Haute Route is not as busy from what I hear but who knows or if you compare it with the TMB region maybe everything else is not busy.
I once started the TMB but bailed out soon – too many gondolas, too many people, too much walking on a broad trail in the valley (I would look for alternatives from the main trail, guess I wasn’t informed that much, there should be blogs) – you can see this kind of “trail” in the video and I’m wondering how he managed not to have other people in the picture. Very developed indeed, it just didn’t make sense to me to hike up a mountain with gondolas everywhere and meeting the day hikers on top, followed by a descent back to pavement. Since then I avoid the Chamonix area, Chamonix is a horrible place I would say, crowds of tourists and all for the tourists.
Oh, just wondering, did you do the Danube trip?
Chamonix is amazing, beautiful town, incredible mountains and glaciers at your finger tips. But I agree TMB is not a great hike, it's a hike for people who don't hike imo.. lot of double track, lot of going into towns.. you could do the highlights of the whole thing in 3 days, but frankly the highlights of the TMB pale in comparison to other hikes you could be spending your time on in the area.
Go back to Chamonix and hike from Montenvers to Refuge Charpoua and on to Refuge du Couvercle along les balcons mer de glace. Spend the night, next day head down to Refuge Leschaux at the foot of les grandes jorasses, then walk back on the glacier and up to refuge du requin overlooking the seracs du geant. spend the night or head back to montenvers. in this two day hike you will have incredible views every step of the way, non stop. to this day my favourite overnight hike.
another day hike up along le glacier d'argentiere to le refuge d'argentiere. incredible views of l'aiguille verte. nice lunch and head back to town. the hut will likely be closed but there's a nice balcony with great views where you can picnic.
Another day go to the courmayeur side and hike up petit mont blanc, bring an ice axe and crampons for the final 350m snow slope. incredible views of mont blanc, there's a little bivy hut up there that sleeps 8.
or hike up to refuge de saleinaz, spend a night at the hut and from the hut you can scramble up grande pointe des planeureuses, a t4.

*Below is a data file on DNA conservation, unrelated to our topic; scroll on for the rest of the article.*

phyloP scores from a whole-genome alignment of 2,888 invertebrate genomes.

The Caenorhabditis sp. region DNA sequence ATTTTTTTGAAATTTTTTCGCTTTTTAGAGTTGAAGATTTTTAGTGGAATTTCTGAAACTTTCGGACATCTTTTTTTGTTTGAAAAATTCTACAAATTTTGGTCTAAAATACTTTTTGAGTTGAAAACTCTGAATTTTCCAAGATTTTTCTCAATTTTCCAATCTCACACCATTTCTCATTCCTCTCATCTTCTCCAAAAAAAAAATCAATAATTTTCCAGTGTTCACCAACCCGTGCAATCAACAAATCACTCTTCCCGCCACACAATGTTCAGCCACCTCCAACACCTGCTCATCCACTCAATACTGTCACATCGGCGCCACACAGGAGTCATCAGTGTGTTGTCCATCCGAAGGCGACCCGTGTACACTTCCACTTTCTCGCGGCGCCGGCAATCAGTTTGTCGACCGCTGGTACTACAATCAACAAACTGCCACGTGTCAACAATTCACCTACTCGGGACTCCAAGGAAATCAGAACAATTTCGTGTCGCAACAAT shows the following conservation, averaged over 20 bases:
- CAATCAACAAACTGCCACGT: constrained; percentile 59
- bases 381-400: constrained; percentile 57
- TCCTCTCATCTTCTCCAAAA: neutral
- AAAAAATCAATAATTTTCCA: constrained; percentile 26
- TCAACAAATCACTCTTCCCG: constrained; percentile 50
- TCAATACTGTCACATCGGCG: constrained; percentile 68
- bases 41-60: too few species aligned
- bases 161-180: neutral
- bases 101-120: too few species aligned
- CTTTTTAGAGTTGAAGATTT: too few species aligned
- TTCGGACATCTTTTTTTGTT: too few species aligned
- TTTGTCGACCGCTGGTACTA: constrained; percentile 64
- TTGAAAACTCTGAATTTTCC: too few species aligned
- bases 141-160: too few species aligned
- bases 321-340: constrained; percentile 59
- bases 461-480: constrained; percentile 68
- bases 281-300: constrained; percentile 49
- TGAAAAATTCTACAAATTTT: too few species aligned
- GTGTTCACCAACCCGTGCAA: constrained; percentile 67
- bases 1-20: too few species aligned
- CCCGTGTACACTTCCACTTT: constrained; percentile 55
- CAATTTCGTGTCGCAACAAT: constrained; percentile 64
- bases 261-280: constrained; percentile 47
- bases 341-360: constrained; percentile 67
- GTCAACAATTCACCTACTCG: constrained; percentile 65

that's a solid week of hiking right there, no gondolas, no crowds. go the first week of september and the town will be much much quieter than during august, especially end of august when there's the ultra mont blanc race.
i also don't recommend the haute route, you spend a lot of time connecting dots with very little scenery. and again the highlights can be seen in one or two days, but the highlights are not that great compared to what else you could be hiking, sometimes just one valley over. like hiking to cabane des grands montets is a better than any day you will have on the entire haute route.
but overall, you don't go to the alps for wilderness, especially not canadian rockies style wildnerness. you go to alps for incredibly accessible 3000-4000m peaks, alpine huts at every corner, in unimaginable locations, hikes where you're not slogging through the woods for 3 hours just to get to the alpine, because of the lifts the hikes start and finish in the alpine.. town scattered across mountain sides as far as the eye can see, cappuccino's and cheese plates at 3500m, etc.
some other beautiful hikes that involve gondola's, aletsch glacier hike from eggishorn to bettmerhorn and then hike along the incredible glacier until the turn off for the lake. yeah there will be other people on the trail much like you'd find in lake louise, but it's also one of the most beautiful glaciers on earth.
outside interlaken, hike the hardergrat.. a 25km ridge with many sections knife edge, from brienzer rothorn to harder kulm.
hike to megisalp in alpenzell via bogartenlucke ridge and don't miss the views from the hundstein. spend the night at megisalp and spend the next day hiking out via saxer lücke
take the lift to gornergrat in zermatt, incredible view, then hike down any number of trails back to town from there, or head down on the glacier and have lunch at the monte rosa hutte. zermatt is a pedestrian only town
it's touristy and busy but you can't go to switzerland and not visit the lauterbrunnen valley, hike from murren to rockstockhutte and explore one of the ridges up there, then make your way back down to gimmelwald or stechelberg and take the bus back to lauterbrunnen, but take the train to kleine sheidegg in the later afternoon and hike up lauberhorn at the end of the day before taking the train back to lauterbrunen.
take the lift up to diavolezza outside of st. moritz, beautiful glacier views from munt pers, piz trovat, then hike down the glacier back to the road. there's a trail up piz trovat or you can take the via ferrata route.
and speaking of via ferrata.. the dolomites, now that's a whole other world of fun. get a harness and via ferrata lanyard and you've got endless via ferrata to explore. my personal favourite, traverse the brenta bochette's in 3 days. the dolomites are special, there's nothing like it anywhere else on earth, a via ferrata playground.